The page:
I reckon we need to reckon our performance every so often. That was cheesy, I know, but I like a little word play now and again. And I stand by what I said. Translated, I mean that I think we need to evaluate how we’re doing periodically.

Today is as good a day as any to do that. Personally, I have a graph which has two lines. The first line shows a roughly straight line from 0 KB swings on Day 1 to 10,000 KB swings on day 28 (I usually start off with a smaller number of reps, and then build it up). Line One represents my target numbers. Line Two shows my actual daily KB swings as I do them. A quick glance at the graph shows me how I’m doing relative to my goal.

Reckoning. Counting. Calculating. Seeing how we’re doing. Without this, we are flying blind in terms of whether or not we are on track to reach our goal. By contrast, I can see immediately from my graph if I’m on-trend, behind, or ahead. I can “reckon” how I’m doing.

You don’t have to create some elaborate scheme to do this. If you can operate a pen and paper, you have the basics. The whole point is to be able to “reckon” whether you are where you planned to be (or not) at any given point in time. From there, you can make adjustments as needed. Small, frequent course corrections are easier to manage than large, drastic ones. For example, if I just realized on DAY 21 that I was at 1350 KB swings, it may be too late for me to complete the remaining 8650 KB swings in the remaining nine days to salvage my goal. So, I owe it to myself to know as quickly as possible if I am off my intended track. If you have ever traveled by air, you will appreciate small, frequent (AKA, “smooth”) course corrections instead of large, drastic ones.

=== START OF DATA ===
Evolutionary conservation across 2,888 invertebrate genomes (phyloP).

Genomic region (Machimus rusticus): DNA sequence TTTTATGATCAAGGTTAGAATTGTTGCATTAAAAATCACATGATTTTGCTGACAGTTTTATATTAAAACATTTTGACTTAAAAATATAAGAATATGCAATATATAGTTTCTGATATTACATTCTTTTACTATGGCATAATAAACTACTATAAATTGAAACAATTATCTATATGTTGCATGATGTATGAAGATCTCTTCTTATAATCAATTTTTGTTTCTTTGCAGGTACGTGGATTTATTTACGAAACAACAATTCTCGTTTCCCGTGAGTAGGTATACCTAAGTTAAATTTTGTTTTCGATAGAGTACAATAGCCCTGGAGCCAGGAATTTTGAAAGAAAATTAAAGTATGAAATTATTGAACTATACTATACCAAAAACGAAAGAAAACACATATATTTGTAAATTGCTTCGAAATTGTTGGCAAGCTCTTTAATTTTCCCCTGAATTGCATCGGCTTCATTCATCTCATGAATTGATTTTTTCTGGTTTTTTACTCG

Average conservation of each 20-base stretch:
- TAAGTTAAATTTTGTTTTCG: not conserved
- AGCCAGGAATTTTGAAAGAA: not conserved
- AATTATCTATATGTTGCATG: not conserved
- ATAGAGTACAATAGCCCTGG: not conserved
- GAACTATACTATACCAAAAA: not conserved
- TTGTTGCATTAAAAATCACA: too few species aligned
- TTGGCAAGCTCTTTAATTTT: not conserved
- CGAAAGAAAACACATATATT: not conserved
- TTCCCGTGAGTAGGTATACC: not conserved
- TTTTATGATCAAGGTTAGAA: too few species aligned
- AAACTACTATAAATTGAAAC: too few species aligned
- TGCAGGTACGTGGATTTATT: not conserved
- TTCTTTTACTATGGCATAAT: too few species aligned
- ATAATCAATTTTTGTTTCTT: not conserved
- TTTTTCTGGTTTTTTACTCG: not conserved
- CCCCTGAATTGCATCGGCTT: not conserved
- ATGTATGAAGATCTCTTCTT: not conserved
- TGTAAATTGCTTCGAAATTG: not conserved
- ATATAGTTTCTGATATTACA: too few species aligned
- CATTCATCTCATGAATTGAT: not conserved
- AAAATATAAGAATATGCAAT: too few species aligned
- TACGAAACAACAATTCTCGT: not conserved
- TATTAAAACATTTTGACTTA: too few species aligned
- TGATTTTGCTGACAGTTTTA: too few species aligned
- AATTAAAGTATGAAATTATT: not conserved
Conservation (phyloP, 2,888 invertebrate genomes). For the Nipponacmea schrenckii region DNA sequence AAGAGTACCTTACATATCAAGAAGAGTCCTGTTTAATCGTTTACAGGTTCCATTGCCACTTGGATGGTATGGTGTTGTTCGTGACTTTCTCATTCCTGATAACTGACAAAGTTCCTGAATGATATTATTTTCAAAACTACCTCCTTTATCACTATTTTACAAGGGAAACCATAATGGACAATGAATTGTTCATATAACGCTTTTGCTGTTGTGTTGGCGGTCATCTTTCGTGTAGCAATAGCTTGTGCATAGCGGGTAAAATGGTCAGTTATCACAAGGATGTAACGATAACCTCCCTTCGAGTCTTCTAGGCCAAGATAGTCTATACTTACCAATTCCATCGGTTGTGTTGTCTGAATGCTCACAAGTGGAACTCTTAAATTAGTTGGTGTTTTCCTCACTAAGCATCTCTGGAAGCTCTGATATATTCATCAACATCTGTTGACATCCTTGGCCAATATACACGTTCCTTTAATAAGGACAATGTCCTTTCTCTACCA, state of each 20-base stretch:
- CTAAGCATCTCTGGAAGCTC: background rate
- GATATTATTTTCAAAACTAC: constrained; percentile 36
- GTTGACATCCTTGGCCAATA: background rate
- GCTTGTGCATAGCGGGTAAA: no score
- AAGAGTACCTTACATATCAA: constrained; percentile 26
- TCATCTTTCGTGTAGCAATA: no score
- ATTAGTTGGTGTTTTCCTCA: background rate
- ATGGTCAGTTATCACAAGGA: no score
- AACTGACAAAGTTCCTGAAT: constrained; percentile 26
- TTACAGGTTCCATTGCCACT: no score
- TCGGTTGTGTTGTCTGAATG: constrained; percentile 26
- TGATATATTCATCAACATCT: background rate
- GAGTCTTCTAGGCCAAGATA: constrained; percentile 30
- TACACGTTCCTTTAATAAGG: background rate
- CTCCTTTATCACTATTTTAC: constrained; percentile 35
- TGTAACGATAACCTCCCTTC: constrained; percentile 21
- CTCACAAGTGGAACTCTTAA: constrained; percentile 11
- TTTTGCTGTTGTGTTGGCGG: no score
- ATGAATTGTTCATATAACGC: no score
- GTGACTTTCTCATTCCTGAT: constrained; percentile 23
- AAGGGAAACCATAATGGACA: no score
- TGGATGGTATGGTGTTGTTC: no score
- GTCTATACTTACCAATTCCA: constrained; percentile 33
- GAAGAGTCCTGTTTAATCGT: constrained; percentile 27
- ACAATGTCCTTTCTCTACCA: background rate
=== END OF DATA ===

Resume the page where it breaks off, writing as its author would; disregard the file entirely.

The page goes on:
Typically, the connotation of “a day of reckoning” is bad; we have fallen short of expectations and this will be clearly pointed out, often in public…  That is an unfortunate image, and it is a scenario to be avoided if possible. I would argue, though, that a day of reckoning is actually something to be welcomed. In fact, we should probably have more of them, in order to: a) get used to the idea of being evaluated, and b) stay true to our intended plan.

This presupposes that we actually have a plan. If not, we will struggle to know whether we are succeeding or not. I am pretty confident that investing effort into a project without a plan is a waste of effort, yielding only sporadic and non-reproducible success at best.

For now, embrace days of reckoning. Use them to your advantage!